|Woodsmith Magazine||ShopNotes Magazine||
In the latest issue of ShopNotes:
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Corner Clamping Blocks
Whenever I glue up a case, it’s always a challenge to spread the glue in the joint, assemble and square up the parts, and then install the clamps before the glue sets up. To make the job easier, I made a set of large corner clamping blocks, like you see in the photo at the right, to use with band clamps.
I started with square blocks of 2x6 stock so the corner blocks would be wider than the straps of the band clamp. Then I used a 1¾″-dia. Forstner bit to drill a hole in the center of the block. This hole lets the block fit around the corner without marring the case and leaves a space for any glue that might squeeze out around the joint.
In order for the blocks to fit around the case, a 90° notch is cut. To make this notch, you’ll need to make a simple jig (illustration and photo below). You’ll use this jig and the miter gauge on your table saw to hold the corner block firmly in place while you make two cuts in the block at right angles to one another.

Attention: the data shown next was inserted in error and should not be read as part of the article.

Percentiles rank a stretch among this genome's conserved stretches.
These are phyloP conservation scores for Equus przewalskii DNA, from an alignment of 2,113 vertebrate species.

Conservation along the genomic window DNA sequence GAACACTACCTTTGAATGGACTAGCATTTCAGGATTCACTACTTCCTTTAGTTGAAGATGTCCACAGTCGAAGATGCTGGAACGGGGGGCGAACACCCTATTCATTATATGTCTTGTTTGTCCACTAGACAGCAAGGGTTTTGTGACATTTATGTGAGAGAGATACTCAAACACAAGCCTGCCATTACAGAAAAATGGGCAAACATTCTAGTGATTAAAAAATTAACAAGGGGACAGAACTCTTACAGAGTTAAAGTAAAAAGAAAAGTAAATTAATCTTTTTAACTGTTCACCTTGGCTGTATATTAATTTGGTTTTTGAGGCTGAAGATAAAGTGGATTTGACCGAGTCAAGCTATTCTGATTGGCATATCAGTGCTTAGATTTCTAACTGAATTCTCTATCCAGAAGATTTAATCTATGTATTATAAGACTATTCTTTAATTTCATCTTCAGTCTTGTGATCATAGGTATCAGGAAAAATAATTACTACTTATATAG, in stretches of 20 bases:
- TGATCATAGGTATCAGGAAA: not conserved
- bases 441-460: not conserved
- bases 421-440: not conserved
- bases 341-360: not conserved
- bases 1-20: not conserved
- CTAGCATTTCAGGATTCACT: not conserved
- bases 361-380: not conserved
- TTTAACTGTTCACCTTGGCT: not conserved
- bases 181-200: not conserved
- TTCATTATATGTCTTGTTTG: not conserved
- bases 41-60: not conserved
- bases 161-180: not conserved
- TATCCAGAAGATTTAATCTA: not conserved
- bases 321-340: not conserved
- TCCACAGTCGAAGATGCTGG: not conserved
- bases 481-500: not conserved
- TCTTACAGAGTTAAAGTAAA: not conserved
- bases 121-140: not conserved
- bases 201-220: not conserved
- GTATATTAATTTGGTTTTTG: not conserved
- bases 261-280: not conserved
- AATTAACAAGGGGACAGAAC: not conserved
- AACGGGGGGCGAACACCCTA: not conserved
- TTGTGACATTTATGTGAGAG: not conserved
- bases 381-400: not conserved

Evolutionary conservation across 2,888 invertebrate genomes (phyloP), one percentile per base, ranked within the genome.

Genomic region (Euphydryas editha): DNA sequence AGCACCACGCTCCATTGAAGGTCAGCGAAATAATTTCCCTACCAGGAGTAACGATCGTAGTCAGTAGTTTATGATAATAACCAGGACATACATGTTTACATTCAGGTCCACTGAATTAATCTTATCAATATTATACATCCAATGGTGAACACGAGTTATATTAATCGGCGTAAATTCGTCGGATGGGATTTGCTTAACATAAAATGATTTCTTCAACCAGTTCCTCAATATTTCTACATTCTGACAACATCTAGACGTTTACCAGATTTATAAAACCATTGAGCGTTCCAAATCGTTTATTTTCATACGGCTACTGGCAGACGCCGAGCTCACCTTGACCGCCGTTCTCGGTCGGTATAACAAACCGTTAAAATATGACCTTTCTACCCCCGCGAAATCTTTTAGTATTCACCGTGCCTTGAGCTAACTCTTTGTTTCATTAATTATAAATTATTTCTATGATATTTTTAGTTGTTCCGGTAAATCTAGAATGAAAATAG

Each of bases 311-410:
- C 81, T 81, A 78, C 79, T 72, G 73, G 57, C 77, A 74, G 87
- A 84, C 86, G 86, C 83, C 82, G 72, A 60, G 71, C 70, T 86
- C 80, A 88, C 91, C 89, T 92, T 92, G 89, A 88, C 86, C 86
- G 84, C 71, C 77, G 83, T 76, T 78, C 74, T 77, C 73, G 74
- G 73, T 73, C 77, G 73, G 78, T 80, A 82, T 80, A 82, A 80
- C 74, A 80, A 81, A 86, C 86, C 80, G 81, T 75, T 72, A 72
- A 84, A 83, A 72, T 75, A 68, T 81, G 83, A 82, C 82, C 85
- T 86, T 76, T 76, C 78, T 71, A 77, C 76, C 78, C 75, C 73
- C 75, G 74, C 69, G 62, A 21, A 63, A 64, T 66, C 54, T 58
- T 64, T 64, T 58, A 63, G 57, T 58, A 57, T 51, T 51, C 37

A cleat screwed to the top of the jig holds the workpiece down. And a stop block along one side keeps the workpiece in position as the cut is made on the table saw.
To make the cuts, set your miter gauge to 45°, align the block and jig to the blade, and then attach the jig to the miter gauge. Next, place the block in the jig with the wood grain parallel to the miter gauge and cut the first angle. Then flip the block over and make a second cut.
Four clamping blocks work for small assemblies. But for larger cases, you may need to use two blocks in each corner. Just position the clamping blocks at each corner and tighten the band clamp around the blocks.